3-3OAS Mimotopes of the Major Shellfish Allergen Tropomyosin Suppress Splenocyte Proliferation and Local Cytokine Expression in a Mouse Model of Shellfish Allergy

Wednesday, 14 October 2015: 16:00 - 16:15
Room R1 ABC (Floor 3) (Coex Convention Center)

Nicki Y.H. Leung , The Chinese University of Hong Kong, HKSAR, Hong Kong

Christine Yee Yan Wai, PhD , The Chinese University of Hong Kong, HKSAR, Hong Kong

Patrick S.C. Leung, PhD , University of California, Davis, Davis, CA

Ka Hou Chu, PhD , The Chinese University of Hong Kong, HKSAR, Hong Kong

Background: Mimotopes are short peptides mimicking epitopes. The potential of mimotopes as treatments for allergy diseases were investigated.

Methods: Mimotopes specific to the epitopes of the major shellfish allergen tropomyosin were identified by screening the one-bead-one-compound (OBOC) peptide library. The OBOC library is a chemical synthetic library allowing high throughput screening of mimotopes with quantitative estimation on binding affinity. This method is advantageous over the conventional phage-displayed libraries by allowing the use of polyclonal antibodies or even untreated serum samples. The mimicry potential of the mimotopes was validated by both in silico and in vivo analysis. To investigate the therapeutic potential of mimotopes for allergy diseases, we used a mouse model of shrimp allergy through intragastric gavage of tropomyosin with cholera toxin as adjuvant followed by oral challenge. Splenocyte proliferation and local cytokine expression in the jejunum were analyzed to elucidate possible mechanisms of therapeutic effects of the mimotopes.

Results: Twenty-five mimotopes specific to shrimp tropomyosin were identified by screening OBOC peptide library. In silico analysis revealed six clusters of mimotopes, with the mimotopes in each cluster sharing at least three or more identical amino acid residues at the same position. With the automated epitope mapping tool EpiSearch, the six clusters of mimotopes could be mapped to six epitope regions of shrimp tropomyosin, of which five were identical to the previous reported epitopes. One mimotope from each cluster were synthesized and conjugated to the carrier protein keyhole limpet hemocyanin (KLH) for in vivo analysis. BALB/c mice immunized with mimotope-KLH conjugate were found to have an elevated level of tropomyosin-specific IgG but not in mice immunized with KLH alone or an irrelevant mimotope. The therapeutic potential of these mimotopes were further investigated with the use of the BALB/c mouse model of shrimp allergy. Sensitized mice were injected with a mixture of six mimotope-KLH conjugates, one from each cluster, before receiving a subsequent oral challenge. Compared to the control mice receiving KLH alone, the mimotopes-treated mice demonstrated a suppressed splenocyte proliferation response to tropomyosin and a reduced expression of cytokines in the jejunum.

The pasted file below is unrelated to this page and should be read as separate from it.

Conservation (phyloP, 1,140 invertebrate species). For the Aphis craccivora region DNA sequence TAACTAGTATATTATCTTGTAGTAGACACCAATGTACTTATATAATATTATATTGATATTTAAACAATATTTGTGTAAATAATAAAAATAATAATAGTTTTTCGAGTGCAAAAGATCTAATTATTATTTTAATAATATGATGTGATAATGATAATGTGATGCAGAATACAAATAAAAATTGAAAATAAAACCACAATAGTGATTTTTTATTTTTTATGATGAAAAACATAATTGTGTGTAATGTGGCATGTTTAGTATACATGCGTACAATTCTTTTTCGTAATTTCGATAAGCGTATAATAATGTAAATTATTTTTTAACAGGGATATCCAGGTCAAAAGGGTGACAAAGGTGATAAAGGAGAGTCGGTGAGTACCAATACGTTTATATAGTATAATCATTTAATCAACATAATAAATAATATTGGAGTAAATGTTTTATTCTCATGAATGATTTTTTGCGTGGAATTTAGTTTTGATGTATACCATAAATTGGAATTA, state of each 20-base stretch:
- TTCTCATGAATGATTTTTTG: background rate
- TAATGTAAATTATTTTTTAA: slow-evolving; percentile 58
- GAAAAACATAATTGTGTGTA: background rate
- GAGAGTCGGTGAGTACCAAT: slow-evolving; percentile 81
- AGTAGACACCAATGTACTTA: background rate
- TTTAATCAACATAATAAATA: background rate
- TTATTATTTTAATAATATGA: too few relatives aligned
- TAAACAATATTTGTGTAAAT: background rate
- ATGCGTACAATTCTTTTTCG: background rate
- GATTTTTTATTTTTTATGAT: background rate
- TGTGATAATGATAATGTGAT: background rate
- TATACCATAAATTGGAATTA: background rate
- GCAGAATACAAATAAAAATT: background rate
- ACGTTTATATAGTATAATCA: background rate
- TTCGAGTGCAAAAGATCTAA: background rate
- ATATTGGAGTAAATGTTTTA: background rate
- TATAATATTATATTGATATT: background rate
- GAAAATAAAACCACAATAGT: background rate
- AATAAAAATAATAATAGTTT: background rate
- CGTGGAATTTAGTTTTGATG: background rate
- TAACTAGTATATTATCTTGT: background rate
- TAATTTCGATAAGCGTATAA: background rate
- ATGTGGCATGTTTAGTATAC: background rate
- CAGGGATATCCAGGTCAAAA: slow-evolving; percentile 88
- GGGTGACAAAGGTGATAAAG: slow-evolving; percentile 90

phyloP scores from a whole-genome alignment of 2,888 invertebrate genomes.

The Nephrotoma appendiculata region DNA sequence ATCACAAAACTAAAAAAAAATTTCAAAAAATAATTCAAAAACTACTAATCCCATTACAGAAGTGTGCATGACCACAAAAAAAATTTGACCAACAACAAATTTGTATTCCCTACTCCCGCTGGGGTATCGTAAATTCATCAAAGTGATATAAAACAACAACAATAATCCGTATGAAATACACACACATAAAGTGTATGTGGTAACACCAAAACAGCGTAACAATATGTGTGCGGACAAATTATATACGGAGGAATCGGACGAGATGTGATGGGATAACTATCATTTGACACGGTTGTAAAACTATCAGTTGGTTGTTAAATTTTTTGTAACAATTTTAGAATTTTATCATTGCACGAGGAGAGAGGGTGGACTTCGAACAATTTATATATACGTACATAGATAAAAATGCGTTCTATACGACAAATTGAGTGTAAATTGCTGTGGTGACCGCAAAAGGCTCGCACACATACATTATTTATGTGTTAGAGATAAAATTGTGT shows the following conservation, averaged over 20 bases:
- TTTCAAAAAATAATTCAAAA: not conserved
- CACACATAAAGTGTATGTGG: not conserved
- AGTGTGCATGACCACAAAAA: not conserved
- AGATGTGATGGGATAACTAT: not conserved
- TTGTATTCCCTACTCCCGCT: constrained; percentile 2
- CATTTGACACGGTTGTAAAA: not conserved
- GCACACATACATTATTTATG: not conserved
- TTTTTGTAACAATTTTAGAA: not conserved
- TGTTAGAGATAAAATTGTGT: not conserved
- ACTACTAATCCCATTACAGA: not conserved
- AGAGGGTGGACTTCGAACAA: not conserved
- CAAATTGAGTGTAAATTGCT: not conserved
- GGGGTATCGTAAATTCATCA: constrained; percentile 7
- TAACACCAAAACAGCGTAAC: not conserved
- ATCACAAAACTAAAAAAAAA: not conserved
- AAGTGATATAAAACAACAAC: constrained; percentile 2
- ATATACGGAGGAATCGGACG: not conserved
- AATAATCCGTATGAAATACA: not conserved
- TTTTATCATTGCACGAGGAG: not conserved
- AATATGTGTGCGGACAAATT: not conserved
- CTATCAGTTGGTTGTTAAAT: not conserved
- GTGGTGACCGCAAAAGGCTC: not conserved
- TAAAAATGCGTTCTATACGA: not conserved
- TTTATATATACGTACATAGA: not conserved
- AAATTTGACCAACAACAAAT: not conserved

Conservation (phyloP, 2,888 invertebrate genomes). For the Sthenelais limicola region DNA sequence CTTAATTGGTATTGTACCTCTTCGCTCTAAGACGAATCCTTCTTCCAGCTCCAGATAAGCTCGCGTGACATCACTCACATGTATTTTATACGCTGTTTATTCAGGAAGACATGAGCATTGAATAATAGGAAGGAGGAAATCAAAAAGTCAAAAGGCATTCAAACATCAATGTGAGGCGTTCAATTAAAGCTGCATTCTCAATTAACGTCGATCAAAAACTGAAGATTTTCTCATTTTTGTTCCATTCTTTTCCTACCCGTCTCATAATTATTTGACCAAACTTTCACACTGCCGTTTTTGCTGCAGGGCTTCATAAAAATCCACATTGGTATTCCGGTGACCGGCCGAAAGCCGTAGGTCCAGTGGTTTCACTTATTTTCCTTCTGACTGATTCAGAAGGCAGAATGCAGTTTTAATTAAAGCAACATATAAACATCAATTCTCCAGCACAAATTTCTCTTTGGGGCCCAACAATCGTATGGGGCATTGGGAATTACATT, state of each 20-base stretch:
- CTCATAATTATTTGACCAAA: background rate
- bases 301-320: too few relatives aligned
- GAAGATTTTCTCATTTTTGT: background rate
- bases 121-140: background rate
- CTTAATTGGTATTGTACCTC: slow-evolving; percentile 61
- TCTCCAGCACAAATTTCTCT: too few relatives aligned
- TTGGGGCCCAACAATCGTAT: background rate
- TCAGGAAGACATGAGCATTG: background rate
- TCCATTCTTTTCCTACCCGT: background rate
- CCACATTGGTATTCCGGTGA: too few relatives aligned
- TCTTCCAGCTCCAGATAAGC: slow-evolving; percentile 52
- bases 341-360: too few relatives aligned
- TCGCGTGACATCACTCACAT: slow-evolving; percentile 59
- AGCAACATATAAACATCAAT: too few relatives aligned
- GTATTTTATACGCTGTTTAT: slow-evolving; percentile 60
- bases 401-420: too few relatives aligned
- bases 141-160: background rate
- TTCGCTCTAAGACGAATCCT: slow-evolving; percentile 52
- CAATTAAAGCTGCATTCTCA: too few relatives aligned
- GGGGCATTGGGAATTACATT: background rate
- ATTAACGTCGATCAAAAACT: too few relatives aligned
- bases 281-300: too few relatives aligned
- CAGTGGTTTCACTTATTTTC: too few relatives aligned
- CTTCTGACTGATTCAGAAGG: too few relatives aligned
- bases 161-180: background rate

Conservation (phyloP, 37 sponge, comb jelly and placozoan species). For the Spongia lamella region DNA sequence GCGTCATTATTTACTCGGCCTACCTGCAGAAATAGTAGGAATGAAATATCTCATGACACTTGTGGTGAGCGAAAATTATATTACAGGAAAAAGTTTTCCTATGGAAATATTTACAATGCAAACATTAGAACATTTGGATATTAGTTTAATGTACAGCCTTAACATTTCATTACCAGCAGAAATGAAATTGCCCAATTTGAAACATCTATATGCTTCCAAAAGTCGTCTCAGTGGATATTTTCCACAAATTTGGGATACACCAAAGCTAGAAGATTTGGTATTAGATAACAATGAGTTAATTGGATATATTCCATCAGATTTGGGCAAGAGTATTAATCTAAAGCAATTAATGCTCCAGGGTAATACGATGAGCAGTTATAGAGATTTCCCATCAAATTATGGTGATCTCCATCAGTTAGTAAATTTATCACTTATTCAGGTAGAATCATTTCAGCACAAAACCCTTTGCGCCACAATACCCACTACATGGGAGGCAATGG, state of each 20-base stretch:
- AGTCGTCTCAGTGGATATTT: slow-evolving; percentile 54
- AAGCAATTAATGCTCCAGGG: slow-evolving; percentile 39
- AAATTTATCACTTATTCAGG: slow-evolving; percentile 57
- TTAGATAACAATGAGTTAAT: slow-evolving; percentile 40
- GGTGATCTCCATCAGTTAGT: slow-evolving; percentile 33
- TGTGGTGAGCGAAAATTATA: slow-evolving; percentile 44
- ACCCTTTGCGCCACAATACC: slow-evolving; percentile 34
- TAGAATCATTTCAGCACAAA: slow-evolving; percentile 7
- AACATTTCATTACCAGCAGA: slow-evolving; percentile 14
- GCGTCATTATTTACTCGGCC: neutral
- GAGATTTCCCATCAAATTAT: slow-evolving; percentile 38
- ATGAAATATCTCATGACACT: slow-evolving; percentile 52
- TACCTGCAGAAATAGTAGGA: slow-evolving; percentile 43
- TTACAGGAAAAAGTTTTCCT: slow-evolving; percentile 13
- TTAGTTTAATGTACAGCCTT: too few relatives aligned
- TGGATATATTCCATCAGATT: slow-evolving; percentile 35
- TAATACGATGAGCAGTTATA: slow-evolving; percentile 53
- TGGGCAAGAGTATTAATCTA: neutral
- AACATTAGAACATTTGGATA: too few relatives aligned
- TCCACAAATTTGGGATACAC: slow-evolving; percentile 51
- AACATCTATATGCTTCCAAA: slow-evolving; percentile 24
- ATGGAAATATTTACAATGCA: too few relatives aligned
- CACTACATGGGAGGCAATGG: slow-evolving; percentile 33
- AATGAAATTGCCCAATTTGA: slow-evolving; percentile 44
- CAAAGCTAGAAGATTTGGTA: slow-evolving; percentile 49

Conclusion: The OBOC peptide library is a useful tool in identifying mimotopes for allergens with multiple epitopes. Mimotopes specific to the tropomyosin were identified by screening OBOC library and validated by in silico and in vivo experiments. The mimotopes could be potential therapeutic candidates for allergy diseases.

[The present work was supported by grants from the Research Grants Council (CUHK 463911) and the Health and Medical Research Fund (02130206), HKSAR Government and from the Food Allergy and Anaphylaxis Network.]